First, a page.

USA — Wind Tunnel Explores Dynamics of High-Speed Flight

SILVER SPRING, Md., June 17, 2010 — Wind tun­nels, the tools used to sim­u­late air­speed envi­ron­ments to test flight capa­bil­i­ties, have come a long way since the Wright broth­ers built a box with fans to test a kite mod­el.

At the Air Force’s Arnold Engi­neer­ing Devel­op­ment Cen­ter White Oak site here, the breadth of that change is appar­ent. The orig­i­nal super­son­ic tun­nel, cre­at­ed by Wern­er von Braun and oth­er Ger­man sci­en­tists to test weapon aero­dy­nam­ics in World War II, sits in a lob­by a few yards away from its most-recent descen­dent, Hyper­ve­loc­i­ty Wind Tun­nel 9, which can pro­duce wind con­di­tions sim­u­lat­ing hyper­son­ic speeds, up to Mach 14.

Site direc­tor Dan Mar­ren said Tun­nel 9 is unique in the truest sense of the word: there are no wind tun­nels like it any­where else. The tun­nel uses a 200,000-cubic-foot, sev­en-sto­ry sphere as a vac­u­um on one end, and nitro­gen com­pressed to 30,000 pounds per square inch and heat­ed to 3,000 degrees Fahren­heit to cre­ate a pres­sure ratio of about 1 mil­lion, which is need­ed to cre­ate hyper­son­ic wind con­di­tions.

“Any­thing that goes fast will prob­a­bly come to us [for test­ing],” he said.

The tun­nel is rev­o­lu­tion­ary because of the amount of high qual­i­ty data it pro­duces, Mar­ren said. It can run two tests dai­ly, and record large amounts of data while mov­ing the mod­el dynam­i­cal­ly. Pri­or to its cre­ation, he not­ed, it might take two months to gath­er the data from a day’s work with Tun­nel Nine. It’s espe­cial­ly impor­tant, he added, because nei­ther the research nor the sci­en­tists involved can be repli­cat­ed.

“If you moved this [wind tun­nel] any­where in the world, you couldn’t use it unless you brought these peo­ple with it,” he said. “My staff is unique.”

A com­mer­cial air­lin­er gen­er­al­ly flies between 500 and 600 miles per hour – well below the super­son­ic thresh­old. A bul­let fired from a gun flies at Mach 2, twice the speed of sound. The SR-71 Black­bird, the fastest manned air­craft, trav­els just over Mach 3.

In Tun­nel 9, air trav­els near­ly 4,800 feet per sec­ond, well beyond human expe­ri­ence, Mar­ren said. A human could not sur­vive flight at that speed, he added, because the fric­tion would melt skin and tear a body apart.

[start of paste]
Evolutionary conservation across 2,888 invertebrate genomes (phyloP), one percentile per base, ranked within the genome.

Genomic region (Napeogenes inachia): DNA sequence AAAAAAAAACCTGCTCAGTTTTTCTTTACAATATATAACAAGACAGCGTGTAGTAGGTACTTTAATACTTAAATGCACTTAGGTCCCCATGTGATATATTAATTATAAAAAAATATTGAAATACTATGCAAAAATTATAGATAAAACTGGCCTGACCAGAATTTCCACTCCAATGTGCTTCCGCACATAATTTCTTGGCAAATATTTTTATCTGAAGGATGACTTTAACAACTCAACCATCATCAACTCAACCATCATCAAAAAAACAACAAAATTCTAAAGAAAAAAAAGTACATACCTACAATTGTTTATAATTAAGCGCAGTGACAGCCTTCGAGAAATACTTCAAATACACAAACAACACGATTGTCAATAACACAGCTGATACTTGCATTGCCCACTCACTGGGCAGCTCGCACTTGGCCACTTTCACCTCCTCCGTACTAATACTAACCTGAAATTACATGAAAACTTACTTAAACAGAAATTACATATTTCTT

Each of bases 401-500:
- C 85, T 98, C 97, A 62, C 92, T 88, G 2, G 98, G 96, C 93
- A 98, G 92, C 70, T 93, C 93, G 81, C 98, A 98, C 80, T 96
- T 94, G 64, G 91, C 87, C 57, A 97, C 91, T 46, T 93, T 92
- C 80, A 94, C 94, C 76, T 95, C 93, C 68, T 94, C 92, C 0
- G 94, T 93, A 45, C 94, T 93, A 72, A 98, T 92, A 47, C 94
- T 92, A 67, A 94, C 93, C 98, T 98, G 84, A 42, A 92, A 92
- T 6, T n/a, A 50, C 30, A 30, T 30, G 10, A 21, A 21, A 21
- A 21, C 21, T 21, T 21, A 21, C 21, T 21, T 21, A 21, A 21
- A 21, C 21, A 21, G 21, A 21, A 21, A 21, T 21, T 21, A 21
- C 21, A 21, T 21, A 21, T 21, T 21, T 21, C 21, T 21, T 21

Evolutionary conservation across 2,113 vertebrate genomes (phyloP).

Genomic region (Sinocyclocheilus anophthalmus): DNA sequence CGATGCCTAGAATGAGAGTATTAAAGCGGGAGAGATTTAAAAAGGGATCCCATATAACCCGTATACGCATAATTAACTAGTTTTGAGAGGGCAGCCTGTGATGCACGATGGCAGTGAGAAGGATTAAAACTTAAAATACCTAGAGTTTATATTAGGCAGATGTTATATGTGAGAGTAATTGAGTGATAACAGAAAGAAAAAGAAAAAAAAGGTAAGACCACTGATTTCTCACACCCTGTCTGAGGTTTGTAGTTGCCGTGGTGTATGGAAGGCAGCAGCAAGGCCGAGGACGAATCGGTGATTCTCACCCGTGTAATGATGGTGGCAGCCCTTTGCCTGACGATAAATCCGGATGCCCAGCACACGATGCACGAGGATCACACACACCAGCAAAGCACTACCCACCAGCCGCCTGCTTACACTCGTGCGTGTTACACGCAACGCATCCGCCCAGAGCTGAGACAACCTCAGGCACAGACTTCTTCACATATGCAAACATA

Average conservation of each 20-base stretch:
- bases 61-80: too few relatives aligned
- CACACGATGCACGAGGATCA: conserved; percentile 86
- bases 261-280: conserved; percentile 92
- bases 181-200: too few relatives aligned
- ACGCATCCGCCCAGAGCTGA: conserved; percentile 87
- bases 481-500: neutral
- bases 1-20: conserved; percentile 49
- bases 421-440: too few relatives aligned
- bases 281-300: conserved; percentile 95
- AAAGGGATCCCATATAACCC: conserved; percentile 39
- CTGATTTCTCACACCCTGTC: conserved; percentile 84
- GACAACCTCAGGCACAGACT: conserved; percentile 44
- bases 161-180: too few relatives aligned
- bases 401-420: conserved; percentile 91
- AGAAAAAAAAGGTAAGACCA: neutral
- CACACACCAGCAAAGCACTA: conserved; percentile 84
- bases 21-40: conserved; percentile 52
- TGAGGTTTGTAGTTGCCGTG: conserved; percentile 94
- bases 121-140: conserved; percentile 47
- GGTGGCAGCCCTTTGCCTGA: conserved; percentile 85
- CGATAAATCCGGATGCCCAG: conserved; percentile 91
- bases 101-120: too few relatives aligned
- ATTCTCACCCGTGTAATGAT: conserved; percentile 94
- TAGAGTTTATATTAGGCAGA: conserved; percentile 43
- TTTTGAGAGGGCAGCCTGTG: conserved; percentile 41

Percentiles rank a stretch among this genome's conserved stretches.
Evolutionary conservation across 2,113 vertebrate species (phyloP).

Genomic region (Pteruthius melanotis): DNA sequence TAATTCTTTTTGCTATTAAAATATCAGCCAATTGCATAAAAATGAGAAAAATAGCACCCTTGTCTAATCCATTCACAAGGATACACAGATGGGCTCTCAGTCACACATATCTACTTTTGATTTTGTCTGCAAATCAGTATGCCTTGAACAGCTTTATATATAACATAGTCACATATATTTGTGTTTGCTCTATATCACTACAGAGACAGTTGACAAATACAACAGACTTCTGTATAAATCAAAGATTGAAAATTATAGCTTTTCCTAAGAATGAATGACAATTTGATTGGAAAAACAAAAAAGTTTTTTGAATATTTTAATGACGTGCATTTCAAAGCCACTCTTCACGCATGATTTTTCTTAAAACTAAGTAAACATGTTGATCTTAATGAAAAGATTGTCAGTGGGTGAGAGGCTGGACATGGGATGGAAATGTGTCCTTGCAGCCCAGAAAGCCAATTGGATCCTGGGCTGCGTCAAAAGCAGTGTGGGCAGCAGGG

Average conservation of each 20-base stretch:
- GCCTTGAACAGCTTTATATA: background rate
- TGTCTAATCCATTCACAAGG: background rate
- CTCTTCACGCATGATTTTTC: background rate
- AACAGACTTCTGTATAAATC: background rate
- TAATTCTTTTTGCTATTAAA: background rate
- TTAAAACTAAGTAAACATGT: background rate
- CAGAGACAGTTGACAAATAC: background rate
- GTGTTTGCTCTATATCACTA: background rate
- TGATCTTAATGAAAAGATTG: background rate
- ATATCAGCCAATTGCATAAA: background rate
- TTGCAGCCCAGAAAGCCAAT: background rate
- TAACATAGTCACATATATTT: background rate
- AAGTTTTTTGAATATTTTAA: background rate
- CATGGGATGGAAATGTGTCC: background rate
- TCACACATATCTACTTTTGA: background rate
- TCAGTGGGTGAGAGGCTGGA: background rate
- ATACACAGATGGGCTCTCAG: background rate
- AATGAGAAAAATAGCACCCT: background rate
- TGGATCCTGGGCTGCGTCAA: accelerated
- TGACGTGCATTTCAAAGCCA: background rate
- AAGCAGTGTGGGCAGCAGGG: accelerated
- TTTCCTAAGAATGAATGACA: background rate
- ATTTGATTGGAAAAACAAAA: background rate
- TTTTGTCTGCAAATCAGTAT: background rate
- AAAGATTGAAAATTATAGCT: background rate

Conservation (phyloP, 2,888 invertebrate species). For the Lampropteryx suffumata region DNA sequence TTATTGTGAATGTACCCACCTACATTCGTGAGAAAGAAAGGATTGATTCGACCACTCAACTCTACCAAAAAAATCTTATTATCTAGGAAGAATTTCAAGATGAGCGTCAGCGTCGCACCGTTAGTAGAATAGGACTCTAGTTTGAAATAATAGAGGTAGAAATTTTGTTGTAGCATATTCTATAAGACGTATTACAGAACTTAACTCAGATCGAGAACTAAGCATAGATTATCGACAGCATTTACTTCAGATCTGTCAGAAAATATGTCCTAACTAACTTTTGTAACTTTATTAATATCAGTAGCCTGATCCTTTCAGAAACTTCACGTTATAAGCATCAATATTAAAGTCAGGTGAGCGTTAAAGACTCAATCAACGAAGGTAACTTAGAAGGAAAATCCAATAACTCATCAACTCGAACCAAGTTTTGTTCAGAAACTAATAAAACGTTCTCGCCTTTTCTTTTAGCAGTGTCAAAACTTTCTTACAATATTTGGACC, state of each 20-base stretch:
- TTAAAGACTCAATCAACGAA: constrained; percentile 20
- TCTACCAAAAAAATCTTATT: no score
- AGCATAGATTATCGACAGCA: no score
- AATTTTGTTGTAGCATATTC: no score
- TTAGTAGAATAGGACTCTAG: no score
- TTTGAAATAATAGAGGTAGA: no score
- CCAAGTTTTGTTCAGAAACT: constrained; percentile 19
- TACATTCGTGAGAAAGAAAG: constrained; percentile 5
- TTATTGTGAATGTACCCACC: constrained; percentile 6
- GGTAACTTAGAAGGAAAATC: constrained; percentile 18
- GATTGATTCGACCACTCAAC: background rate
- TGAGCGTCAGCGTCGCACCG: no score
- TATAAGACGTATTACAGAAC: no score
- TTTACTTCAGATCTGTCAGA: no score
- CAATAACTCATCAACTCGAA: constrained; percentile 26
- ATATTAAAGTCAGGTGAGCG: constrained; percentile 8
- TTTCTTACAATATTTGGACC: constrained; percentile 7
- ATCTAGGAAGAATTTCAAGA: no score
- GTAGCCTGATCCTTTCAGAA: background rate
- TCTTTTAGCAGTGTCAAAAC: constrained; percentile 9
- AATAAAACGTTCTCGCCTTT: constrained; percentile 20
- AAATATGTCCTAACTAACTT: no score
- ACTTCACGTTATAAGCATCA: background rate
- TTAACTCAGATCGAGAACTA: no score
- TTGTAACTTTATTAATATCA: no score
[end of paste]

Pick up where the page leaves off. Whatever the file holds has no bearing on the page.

“At these speeds, one wrong fac­tor can mean dis­as­ter,” Mar­ren said. “So we have to pre­scribe exact spec­i­fi­ca­tions based on our gath­ered data to make sure our peo­ple and equip­ment sur­vive at high speeds.”

Mar­ren said the test­ing here has been crit­i­cal to the devel­op­ment of mis­sile defense sys­tems that are cur­rent­ly being test­ed over the Pacif­ic Ocean, and in the devel­op­ment of a “prompt glob­al strike” sys­tem that would allow rapid response to emerg­ing threats glob­al­ly, either through satel­lite recon­nais­sance or weapons deliv­ery.

“The stuff we do is aimed to short­en a cam­paign, or elim­i­nate the need for it,” Mar­ren said. “If what we do can elim­i­nate the need to have a for­ward oper­at­ing base or to send peo­ple into harm’s way, we’re all about it.”

Among the devices that have been test­ed in Tun­nel 9 are the X-37B Orbital Test Vehi­cle, an unmanned space vehi­cle, and the Hyper­son­ic Tech­nol­o­gy Vehi­cle, a waverid­er-based unmanned hyper­son­ic vehi­cle that flies near­ly 500,000 feet above sea lev­el at the upper edge of the atmos­phere.

Marren’s crew tests the vehi­cles to ensure their equip­ment and pay­loads won’t be destroyed by the heat or pres­sure of air at hyper­son­ic speed.

“Once you do all of that, you have to come home,” Mar­ren said. “We cov­er the ‘come home’ part.”

Mark Lewis, the for­mer chief sci­en­tist for the Air Force and a pro­fes­sor of aero­space engi­neer­ing at the Uni­ver­si­ty of Mary­land, said the beau­ty of the test­ing done at White Oak is in the appli­ca­tion. He said hyper­son­ic flight gives the Air Force the capa­bil­i­ty to respond faster than ever before.

“Hyper­son­ics allow us to get more infor­ma­tion on a bad sit­u­a­tion before it becomes a full-blown bad sit­u­a­tion,” Lewis said. “If we need some­thing to be some­where, I can get there faster than any­one.”

Lewis added that the research pro­gram at White Oak is an excel­lent oppor­tu­ni­ty for stu­dents pur­su­ing degrees or a career in aero­space engi­neer­ing, and pro­vides an excel­lent envi­ron­ment to bring the­o­ries from aca­d­e­m­ic research to test­ing and eval­u­a­tion.

He said new ideas about how to use wind tun­nels to test con­cepts and the­o­ries have come from hav­ing aca­d­e­m­ic access to Tun­nel Nine, and the exper­i­ments per­formed there have vast­ly increased the sci­en­tif­ic community’s knowl­edge of high-speed flight and space access.

“What bet­ter way is there to get stu­dents inter­est­ed in this career?” Lewis said. “It’s the most amaz­ing moti­va­tor for stu­dents; to see the work they’re doing applied in real life and used by the mil­i­tary.”

Source:
U.S. Depart­ment of Defense
Office of the Assis­tant Sec­re­tary of Defense (Pub­lic Affairs)